She kindly offered to take a photo of me with the lovely view: 

As we reached the top of the first hill, we came upon a couple of other runners - Helen and Kim.  They were both from Oxfordshire but didn't know each other before the race and we all ran together until we reached the first aid station.  Helen had run yesterday's marathon and stayed overnight at the camp.  Kim explained that this was her first marathon - I was delighted as it's always a privilege to be even a tiny part of someone's first marathon.  I waxed lyrical about how you never forget it and no matter what, the first one will always be special and that I was envious of her of getting to have that wonderful experience today.  We also chatted a bit about how a hilly trail marathon isn't the easiest first marathon she could have chosen!

On arrival at the first aid station, we all scattered around to go to the loo and pick up snacks and fluids.  I was expecting great things because Race to the Stones (run by the same people) had the best aid stations of any race I've ever done and this was no different.  Because we'd started so early, it felt like we were amongst the first few people through.  I had some fruit and picked up a flapjack to take with me and took off my jacket as it was getting warmer now.  I soon caught up with Kim and Helen and we carried on, chatting away.


Unfortunately, we chatted so enthusiastically that we missed a right hand turn  and didn't realise until we reached a junction.  Suddenly I thought, I haven't seen an arrow for a really long time.  We looked left and saw participants coming down the hill.  At first I thought we'd just taken an alternative route, but when I got my OS map out and checked the route, I could see we'd missed out 3 sides of the square.  

We had a quick discussion.  We were all in agreement that we'd have to go back and do the bit we'd missed or otherwise our race was going to be quite considerably short, and Kim wouldn't have done her first marathon.  So we ran back to where we missed the turn and then did the extra three sides, leaving us with a funny looking circle on Strava, and adding 2 bonus miles.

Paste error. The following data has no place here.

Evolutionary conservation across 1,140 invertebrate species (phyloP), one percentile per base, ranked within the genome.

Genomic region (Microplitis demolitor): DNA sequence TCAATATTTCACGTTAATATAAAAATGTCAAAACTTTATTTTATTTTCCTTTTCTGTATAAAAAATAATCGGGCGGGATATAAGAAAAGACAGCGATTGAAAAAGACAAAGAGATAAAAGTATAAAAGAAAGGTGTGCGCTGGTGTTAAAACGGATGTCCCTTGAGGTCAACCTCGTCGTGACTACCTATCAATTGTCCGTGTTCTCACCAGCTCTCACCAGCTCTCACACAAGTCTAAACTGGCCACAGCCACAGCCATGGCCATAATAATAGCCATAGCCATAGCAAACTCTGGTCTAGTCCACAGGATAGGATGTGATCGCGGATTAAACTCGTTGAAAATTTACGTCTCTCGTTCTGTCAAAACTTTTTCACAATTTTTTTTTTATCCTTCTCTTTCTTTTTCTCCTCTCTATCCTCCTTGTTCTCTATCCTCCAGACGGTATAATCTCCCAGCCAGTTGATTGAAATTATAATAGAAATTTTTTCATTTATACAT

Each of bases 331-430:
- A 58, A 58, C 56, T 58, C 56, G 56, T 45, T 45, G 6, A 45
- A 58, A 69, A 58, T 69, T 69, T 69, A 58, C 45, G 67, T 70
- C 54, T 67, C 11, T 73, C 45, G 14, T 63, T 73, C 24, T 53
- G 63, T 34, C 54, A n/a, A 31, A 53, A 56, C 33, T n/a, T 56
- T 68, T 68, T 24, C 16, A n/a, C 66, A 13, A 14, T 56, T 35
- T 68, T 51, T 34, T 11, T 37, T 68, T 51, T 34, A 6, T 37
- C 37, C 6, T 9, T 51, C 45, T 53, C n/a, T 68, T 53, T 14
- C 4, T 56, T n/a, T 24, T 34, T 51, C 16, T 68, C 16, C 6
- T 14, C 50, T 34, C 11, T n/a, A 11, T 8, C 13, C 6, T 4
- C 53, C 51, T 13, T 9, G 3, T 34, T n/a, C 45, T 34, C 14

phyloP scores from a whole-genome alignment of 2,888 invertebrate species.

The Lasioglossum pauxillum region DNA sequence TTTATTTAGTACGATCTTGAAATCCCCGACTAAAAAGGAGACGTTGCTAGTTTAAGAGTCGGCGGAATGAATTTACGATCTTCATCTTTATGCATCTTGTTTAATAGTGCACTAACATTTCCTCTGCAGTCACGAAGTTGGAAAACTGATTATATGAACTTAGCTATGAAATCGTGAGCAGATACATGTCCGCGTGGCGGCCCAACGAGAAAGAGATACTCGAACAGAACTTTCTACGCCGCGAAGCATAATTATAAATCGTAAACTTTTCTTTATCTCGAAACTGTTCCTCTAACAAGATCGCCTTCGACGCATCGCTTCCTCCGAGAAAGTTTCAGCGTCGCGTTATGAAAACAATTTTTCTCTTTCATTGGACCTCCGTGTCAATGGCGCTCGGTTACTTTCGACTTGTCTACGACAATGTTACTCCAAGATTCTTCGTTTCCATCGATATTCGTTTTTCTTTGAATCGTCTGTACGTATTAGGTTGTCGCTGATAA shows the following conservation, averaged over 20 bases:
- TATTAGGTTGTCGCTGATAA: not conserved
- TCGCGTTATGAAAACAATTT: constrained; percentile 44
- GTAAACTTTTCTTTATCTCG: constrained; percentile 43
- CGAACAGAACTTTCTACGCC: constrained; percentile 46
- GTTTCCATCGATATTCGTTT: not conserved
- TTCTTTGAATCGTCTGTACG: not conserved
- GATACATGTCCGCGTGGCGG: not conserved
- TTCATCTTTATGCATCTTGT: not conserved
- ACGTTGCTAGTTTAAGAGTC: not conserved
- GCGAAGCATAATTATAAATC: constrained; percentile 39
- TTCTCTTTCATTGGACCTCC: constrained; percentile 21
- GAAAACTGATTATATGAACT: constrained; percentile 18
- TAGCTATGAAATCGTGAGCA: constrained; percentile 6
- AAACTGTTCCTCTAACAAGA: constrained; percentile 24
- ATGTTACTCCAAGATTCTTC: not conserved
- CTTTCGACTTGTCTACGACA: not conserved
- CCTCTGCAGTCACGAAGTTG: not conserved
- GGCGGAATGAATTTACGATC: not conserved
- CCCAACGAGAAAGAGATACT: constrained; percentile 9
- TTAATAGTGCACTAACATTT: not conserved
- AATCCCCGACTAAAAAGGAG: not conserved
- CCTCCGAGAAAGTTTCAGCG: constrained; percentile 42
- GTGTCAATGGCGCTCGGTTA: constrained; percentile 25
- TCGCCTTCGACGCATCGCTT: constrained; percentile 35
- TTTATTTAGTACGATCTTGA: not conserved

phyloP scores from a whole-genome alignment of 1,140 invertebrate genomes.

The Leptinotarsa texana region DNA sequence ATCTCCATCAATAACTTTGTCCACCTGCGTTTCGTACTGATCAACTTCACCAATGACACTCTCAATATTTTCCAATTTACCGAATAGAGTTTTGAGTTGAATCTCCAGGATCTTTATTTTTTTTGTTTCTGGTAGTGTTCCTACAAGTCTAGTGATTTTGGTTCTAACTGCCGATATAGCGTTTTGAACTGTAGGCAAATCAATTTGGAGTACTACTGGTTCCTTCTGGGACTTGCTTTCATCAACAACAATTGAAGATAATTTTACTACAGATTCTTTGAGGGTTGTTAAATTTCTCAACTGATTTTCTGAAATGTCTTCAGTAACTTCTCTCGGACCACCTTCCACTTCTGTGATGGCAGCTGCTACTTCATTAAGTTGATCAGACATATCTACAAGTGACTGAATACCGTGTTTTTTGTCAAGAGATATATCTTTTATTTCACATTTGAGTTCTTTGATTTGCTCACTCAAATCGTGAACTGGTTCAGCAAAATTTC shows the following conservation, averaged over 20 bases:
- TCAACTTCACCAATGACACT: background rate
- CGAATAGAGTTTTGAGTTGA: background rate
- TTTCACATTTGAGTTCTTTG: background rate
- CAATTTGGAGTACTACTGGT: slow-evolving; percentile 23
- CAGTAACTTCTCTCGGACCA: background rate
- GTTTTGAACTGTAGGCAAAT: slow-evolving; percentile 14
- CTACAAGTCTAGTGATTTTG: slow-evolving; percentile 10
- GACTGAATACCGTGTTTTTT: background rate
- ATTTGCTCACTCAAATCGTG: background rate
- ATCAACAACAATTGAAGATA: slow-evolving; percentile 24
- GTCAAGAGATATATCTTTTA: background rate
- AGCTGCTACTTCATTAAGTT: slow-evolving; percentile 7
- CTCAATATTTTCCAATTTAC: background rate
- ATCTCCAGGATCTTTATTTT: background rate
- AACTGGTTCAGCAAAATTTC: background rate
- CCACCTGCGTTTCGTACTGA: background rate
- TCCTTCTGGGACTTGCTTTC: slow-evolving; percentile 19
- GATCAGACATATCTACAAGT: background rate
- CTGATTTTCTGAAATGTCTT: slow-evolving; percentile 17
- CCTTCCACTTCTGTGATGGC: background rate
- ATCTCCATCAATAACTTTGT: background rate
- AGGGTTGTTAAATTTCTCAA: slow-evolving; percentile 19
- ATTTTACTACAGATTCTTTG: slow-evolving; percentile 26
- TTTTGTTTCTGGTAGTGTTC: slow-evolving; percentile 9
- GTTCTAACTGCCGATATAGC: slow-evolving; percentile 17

After what seemed like forever, we got back to the junction where we realised we'd gone wrong and took this celebratory picture, which I love!


There was quite a gusty tailwind which I was grateful for, as a headwind would have made my eye stream.  As it was, I had no issues.  The paths were mainly pretty flat and manageable. 


After much further than it should have been, we made it to the second aid station.  Again it was ridiculously well stocked.  This was only about 1/4 of it!  You can see they had special coloured recycling bins for food waste, gel wrappers, plastic and other rubbish at the far end.  We all gathered our snacks and carried on.


Shortly after we left the aid station we were walking up another big hill when I felt something brush against me.  At first, I thought it was a dog and I turned, only to find Ben there!  We'd roughly agreed he would meet me at some point, but he'd managed to park somewhere and then run along the trail until he caught up with us, which was a lovely surprise.   He was not remotely surprised to find me looking well and cheerful and he walked with us for the rest of the hill as I filled him in on race adventures and introduced him to my companions.  As we approached the top of the hill he took a lovely photo of the three of us.  When we started running again, he walked back down the hill and drove off to investigate the farm shops of Gloucestershire - we're still eating the rhubarb, chocolate and other goodies he bought whilst I was running!


A bit further on we came across these horses lying down which was quite funny.  They got up when we climbed over the stile though!

Here's Helen and Kim passing a pretty Cotswold stone cottage:

Spotted this plaque on a wall - this bit must be part of the route of the Cotswold Way Century, an ultra which is still kicking around on my "Must Do" list.  The whole Way is 102 miles long - maybe I could do it as a multi-day as a kind of warm up?  Probably need to start LOVING HILLS first though.